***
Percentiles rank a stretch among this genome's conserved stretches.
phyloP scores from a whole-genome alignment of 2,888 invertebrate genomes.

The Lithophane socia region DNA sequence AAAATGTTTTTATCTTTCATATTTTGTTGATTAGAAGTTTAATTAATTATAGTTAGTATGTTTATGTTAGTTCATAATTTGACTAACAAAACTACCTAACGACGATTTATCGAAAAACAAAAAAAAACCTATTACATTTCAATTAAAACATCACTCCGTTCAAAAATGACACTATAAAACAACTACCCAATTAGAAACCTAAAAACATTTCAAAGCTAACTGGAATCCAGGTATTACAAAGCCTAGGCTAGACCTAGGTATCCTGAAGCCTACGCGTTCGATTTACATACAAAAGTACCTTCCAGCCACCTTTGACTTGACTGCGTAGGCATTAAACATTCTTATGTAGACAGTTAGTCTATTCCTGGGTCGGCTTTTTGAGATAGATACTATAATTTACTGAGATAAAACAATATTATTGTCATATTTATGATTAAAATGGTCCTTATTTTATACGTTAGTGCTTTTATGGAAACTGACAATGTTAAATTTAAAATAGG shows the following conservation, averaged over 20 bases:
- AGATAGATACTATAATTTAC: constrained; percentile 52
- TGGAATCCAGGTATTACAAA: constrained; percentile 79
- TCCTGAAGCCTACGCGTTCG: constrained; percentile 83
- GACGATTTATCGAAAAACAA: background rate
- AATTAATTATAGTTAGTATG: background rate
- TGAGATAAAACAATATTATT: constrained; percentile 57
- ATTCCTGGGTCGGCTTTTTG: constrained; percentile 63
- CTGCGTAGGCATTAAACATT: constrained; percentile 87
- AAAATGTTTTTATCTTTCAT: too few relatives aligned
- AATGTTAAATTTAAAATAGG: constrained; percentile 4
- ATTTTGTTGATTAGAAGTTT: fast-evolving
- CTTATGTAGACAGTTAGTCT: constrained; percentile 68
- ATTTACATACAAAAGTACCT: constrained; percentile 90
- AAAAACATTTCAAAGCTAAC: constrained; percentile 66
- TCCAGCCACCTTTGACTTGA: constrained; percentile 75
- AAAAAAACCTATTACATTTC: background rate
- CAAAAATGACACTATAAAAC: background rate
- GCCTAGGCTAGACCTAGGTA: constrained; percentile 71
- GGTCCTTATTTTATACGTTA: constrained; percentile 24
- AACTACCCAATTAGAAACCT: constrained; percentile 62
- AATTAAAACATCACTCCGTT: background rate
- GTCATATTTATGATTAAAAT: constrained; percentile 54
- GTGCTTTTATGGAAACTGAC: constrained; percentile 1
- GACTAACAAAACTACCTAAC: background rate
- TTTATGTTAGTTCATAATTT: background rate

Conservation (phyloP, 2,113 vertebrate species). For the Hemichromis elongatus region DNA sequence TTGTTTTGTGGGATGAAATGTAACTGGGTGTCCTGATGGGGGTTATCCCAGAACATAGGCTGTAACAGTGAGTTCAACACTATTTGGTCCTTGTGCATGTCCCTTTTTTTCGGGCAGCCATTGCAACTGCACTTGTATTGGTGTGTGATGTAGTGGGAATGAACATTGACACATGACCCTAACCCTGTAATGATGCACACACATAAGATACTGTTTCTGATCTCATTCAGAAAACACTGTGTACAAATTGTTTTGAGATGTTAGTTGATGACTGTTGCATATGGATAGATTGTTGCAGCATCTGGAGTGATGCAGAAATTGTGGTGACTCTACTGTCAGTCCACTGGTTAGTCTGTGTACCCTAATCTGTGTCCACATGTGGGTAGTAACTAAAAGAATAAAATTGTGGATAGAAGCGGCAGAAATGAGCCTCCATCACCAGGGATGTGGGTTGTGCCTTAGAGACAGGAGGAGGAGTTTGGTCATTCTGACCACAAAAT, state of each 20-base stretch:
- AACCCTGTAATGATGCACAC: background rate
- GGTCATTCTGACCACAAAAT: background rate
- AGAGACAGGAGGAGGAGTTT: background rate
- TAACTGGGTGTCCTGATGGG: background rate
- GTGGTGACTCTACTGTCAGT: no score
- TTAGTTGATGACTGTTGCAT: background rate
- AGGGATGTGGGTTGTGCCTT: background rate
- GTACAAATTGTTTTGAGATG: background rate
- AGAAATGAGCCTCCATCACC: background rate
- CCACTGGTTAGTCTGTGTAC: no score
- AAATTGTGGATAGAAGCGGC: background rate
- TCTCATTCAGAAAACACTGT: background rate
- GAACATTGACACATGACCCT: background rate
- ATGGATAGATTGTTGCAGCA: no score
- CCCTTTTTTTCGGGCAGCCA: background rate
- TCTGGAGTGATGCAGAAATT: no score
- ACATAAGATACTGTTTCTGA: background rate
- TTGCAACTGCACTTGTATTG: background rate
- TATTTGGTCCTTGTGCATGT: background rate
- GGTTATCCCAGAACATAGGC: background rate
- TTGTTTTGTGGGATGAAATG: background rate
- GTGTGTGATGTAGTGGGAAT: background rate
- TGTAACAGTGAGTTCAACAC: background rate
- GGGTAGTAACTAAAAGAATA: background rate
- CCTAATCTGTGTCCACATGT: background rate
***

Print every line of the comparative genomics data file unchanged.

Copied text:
Percentiles rank a stretch among this genome's conserved stretches.
phyloP scores from a whole-genome alignment of 2,888 invertebrate genomes.

The Lithophane socia region DNA sequence AAAATGTTTTTATCTTTCATATTTTGTTGATTAGAAGTTTAATTAATTATAGTTAGTATGTTTATGTTAGTTCATAATTTGACTAACAAAACTACCTAACGACGATTTATCGAAAAACAAAAAAAAACCTATTACATTTCAATTAAAACATCACTCCGTTCAAAAATGACACTATAAAACAACTACCCAATTAGAAACCTAAAAACATTTCAAAGCTAACTGGAATCCAGGTATTACAAAGCCTAGGCTAGACCTAGGTATCCTGAAGCCTACGCGTTCGATTTACATACAAAAGTACCTTCCAGCCACCTTTGACTTGACTGCGTAGGCATTAAACATTCTTATGTAGACAGTTAGTCTATTCCTGGGTCGGCTTTTTGAGATAGATACTATAATTTACTGAGATAAAACAATATTATTGTCATATTTATGATTAAAATGGTCCTTATTTTATACGTTAGTGCTTTTATGGAAACTGACAATGTTAAATTTAAAATAGG shows the following conservation, averaged over 20 bases:
- AGATAGATACTATAATTTAC: constrained; percentile 52
- TGGAATCCAGGTATTACAAA: constrained; percentile 79
- TCCTGAAGCCTACGCGTTCG: constrained; percentile 83
- GACGATTTATCGAAAAACAA: background rate
- AATTAATTATAGTTAGTATG: background rate
- TGAGATAAAACAATATTATT: constrained; percentile 57
- ATTCCTGGGTCGGCTTTTTG: constrained; percentile 63
- CTGCGTAGGCATTAAACATT: constrained; percentile 87
- AAAATGTTTTTATCTTTCAT: too few relatives aligned
- AATGTTAAATTTAAAATAGG: constrained; percentile 4
- ATTTTGTTGATTAGAAGTTT: fast-evolving
- CTTATGTAGACAGTTAGTCT: constrained; percentile 68
- ATTTACATACAAAAGTACCT: constrained; percentile 90
- AAAAACATTTCAAAGCTAAC: constrained; percentile 66
- TCCAGCCACCTTTGACTTGA: constrained; percentile 75
- AAAAAAACCTATTACATTTC: background rate
- CAAAAATGACACTATAAAAC: background rate
- GCCTAGGCTAGACCTAGGTA: constrained; percentile 71
- GGTCCTTATTTTATACGTTA: constrained; percentile 24
- AACTACCCAATTAGAAACCT: constrained; percentile 62
- AATTAAAACATCACTCCGTT: background rate
- GTCATATTTATGATTAAAAT: constrained; percentile 54
- GTGCTTTTATGGAAACTGAC: constrained; percentile 1
- GACTAACAAAACTACCTAAC: background rate
- TTTATGTTAGTTCATAATTT: background rate

Conservation (phyloP, 2,113 vertebrate species). For the Hemichromis elongatus region DNA sequence TTGTTTTGTGGGATGAAATGTAACTGGGTGTCCTGATGGGGGTTATCCCAGAACATAGGCTGTAACAGTGAGTTCAACACTATTTGGTCCTTGTGCATGTCCCTTTTTTTCGGGCAGCCATTGCAACTGCACTTGTATTGGTGTGTGATGTAGTGGGAATGAACATTGACACATGACCCTAACCCTGTAATGATGCACACACATAAGATACTGTTTCTGATCTCATTCAGAAAACACTGTGTACAAATTGTTTTGAGATGTTAGTTGATGACTGTTGCATATGGATAGATTGTTGCAGCATCTGGAGTGATGCAGAAATTGTGGTGACTCTACTGTCAGTCCACTGGTTAGTCTGTGTACCCTAATCTGTGTCCACATGTGGGTAGTAACTAAAAGAATAAAATTGTGGATAGAAGCGGCAGAAATGAGCCTCCATCACCAGGGATGTGGGTTGTGCCTTAGAGACAGGAGGAGGAGTTTGGTCATTCTGACCACAAAAT, state of each 20-base stretch:
- AACCCTGTAATGATGCACAC: background rate
- GGTCATTCTGACCACAAAAT: background rate
- AGAGACAGGAGGAGGAGTTT: background rate
- TAACTGGGTGTCCTGATGGG: background rate
- GTGGTGACTCTACTGTCAGT: no score
- TTAGTTGATGACTGTTGCAT: background rate
- AGGGATGTGGGTTGTGCCTT: background rate
- GTACAAATTGTTTTGAGATG: background rate
- AGAAATGAGCCTCCATCACC: background rate
- CCACTGGTTAGTCTGTGTAC: no score
- AAATTGTGGATAGAAGCGGC: background rate
- TCTCATTCAGAAAACACTGT: background rate
- GAACATTGACACATGACCCT: background rate
- ATGGATAGATTGTTGCAGCA: no score
- CCCTTTTTTTCGGGCAGCCA: background rate
- TCTGGAGTGATGCAGAAATT: no score
- ACATAAGATACTGTTTCTGA: background rate
- TTGCAACTGCACTTGTATTG: background rate
- TATTTGGTCCTTGTGCATGT: background rate
- GGTTATCCCAGAACATAGGC: background rate
- TTGTTTTGTGGGATGAAATG: background rate
- GTGTGTGATGTAGTGGGAAT: background rate
- TGTAACAGTGAGTTCAACAC: background rate
- GGGTAGTAACTAAAAGAATA: background rate
- CCTAATCTGTGTCCACATGT: background rate